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Mike Repole able to celebrate Uncle Mo through latest Derby contender, Outwork

Mike Repole able to celebrate Uncle Mo through latest Derby contender, Outwork
In this May 6, 2011 file photo, Uncle Mo owner Mike Repole, right, and trainer Todd Pletcher talk at a news conference at Churchill Downs in Louisville, Ky. Five years ago, Mike Repole was living the dream. He had already made his share of an estimated $4.1 billion fortune from the sale of the company that produced Vitaminwater, and now he had himself a Kentucky Derby favorite with a horse named Uncle Mo. But Uncle Mo never made it to the Derby. (Charlie Riedel / AP)

Mike Repole tries to visit his favorite equine child at least once a year, but it had been 18 months when he made the hour drive from Churchill Downs to Ashford Stud on Wednesday afternoon.

This year's Kentucky Derby would be a time to celebrate regardless. Repole's contender, Outwork, won the Wood Memorial and is a popular choice to upset Nyquist on Saturday. But the bond runs deeper in this case. That's because Outwork is a son of the horse Repole went to visit — Uncle Mo.

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"It makes it so much more special, because I knew Uncle Mo would be a one-in-a-generation type horse, and that he's still giving to us through his babies … it's special," he said.

Repole is a New Yorker through and through. He grew up in Queens, skipping school in favor of placing bets at nearby Aqueduct Racetrack. He made his fortune selling the beverage company he cofounded to Coca Cola and used the profits to build his racing stable.

Repole bought Uncle Mo as a yearling and entrusted him to Todd Pletcher, the New York-based trainer who routinely leads North America in earnings.

The horse was his first and truest love in the sport.

"Listen, he knows me. He gets my scent. He gets my voice," Repole said. "We spent a lot of time in Ocala, Fla., when he didn't even have a name. A lot of time when he first got to Todd's barn in May, before his first 2-year-old race in August. I was at every single race. I never spent more time in the barn with a horse than I did with Uncle Mo for 2½ years. They say you're supposed to love all your children the same. But he'll always be my favorite."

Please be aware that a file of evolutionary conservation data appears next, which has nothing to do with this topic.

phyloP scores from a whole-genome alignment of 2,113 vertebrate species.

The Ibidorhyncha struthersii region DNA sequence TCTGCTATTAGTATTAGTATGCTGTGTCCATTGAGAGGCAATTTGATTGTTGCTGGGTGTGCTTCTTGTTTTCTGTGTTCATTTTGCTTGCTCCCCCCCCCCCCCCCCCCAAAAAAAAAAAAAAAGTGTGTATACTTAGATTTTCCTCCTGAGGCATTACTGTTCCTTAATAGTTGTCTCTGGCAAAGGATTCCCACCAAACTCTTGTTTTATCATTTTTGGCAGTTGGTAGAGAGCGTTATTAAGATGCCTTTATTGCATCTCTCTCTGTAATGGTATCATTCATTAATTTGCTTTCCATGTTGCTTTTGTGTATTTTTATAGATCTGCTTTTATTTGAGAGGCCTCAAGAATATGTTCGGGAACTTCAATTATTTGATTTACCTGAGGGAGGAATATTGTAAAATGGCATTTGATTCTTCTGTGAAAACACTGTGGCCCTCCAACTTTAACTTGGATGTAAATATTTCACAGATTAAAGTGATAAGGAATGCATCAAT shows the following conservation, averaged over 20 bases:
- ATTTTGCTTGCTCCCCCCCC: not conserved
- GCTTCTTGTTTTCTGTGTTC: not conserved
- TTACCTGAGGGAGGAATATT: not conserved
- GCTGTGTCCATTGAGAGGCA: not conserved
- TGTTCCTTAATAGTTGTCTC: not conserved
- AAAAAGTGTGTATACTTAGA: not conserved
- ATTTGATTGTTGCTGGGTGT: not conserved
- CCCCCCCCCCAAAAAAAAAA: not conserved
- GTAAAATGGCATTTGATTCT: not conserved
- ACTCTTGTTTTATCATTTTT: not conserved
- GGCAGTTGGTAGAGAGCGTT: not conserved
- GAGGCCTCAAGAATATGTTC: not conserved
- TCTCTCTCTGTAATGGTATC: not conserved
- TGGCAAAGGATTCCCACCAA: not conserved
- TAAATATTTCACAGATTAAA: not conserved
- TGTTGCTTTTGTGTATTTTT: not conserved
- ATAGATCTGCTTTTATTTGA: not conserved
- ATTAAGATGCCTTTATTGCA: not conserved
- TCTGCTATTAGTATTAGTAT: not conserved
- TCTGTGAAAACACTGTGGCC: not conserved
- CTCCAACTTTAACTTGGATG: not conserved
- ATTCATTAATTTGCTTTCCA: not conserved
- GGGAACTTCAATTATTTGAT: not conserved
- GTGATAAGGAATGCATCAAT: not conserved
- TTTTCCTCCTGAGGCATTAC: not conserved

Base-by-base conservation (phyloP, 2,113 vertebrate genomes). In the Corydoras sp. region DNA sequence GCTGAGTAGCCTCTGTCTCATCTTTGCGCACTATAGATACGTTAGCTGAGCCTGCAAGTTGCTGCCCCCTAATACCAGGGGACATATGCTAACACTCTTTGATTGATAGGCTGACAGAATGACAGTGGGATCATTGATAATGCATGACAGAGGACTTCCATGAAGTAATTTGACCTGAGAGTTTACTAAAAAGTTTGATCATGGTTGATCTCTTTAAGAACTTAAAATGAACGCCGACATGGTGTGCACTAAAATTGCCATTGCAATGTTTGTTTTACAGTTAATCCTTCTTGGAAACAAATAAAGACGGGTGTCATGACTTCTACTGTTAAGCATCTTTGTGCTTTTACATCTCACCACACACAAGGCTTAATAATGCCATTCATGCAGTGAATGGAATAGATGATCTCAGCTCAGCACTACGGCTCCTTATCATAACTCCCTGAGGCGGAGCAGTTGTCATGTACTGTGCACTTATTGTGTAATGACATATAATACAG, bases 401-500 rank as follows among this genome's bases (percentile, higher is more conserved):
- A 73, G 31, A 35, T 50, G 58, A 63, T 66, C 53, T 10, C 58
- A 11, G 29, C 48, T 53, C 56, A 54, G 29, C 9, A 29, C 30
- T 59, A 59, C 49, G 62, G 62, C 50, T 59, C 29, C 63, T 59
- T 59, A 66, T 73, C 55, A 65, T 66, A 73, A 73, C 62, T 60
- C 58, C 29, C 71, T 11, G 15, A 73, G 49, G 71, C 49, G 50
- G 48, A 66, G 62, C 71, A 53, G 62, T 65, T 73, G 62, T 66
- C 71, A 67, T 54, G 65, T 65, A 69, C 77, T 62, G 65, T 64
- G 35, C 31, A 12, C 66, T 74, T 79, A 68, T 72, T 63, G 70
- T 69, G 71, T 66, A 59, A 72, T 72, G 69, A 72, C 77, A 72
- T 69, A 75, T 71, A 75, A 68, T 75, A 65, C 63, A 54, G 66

Uncle Mo was a top contender for the 2011 Derby until Repole was forced to scratch him the day before the race because of a liver disorder that caused the horse to lose substantial weight. He ultimately retired Uncle Mo to stud after a 10th-place finish in that year's Breeders' Cup Classic.

Repole has had two other horses in the Derby, but Outwork — a horse peaking at the right time, according to Pletcher — appears to give him his best chance to win it since the day Uncle Mo scratched. And the 47-year-old owner is having the time of his life this week.

His wife, Maria, cradled the couple's 10-month old daughter, Gioia, beside Outwork's stall on Thursday morning. "Dada!" she cried as he bopped from one cluster of childhood friends to another. His brother had kept him out late all week, and he was looking forward to the arrival of his parents and his 89-year-old grandmother.

It's fitting that Repole has made the Derby a family affair, because the race could end up as a battle between Uncle Mo's sons. He also sired race favorite Nyquist and Mo Tom, owned by New Orleans Saints owner Tom Benson.

Nyquist's owner, Paul Reddam, is among those who consider Outwork a serious threat to win.

"He's got speed," Reddam said. "People talk about how slow the last part of the Wood was. But of course it was slow, because they flew the first half, and the horse that Outwork went with, Nat King Cole, was nowhere. And Outwork kept going."

That's also Repole's read on the Wood, which scared off some handicappers because it was such a sluggish race.

"It was a wet, thick, tough, drying out track that got slower throughout the day," he said. "Anybody who tries to get a figure out of it is just wasting their time. At the end of the day, there were eight horses in that race, and he was the fastest of eight. Slowest Wood in history? Doesn't matter. Maybe he'll run the fastest Derby in history."

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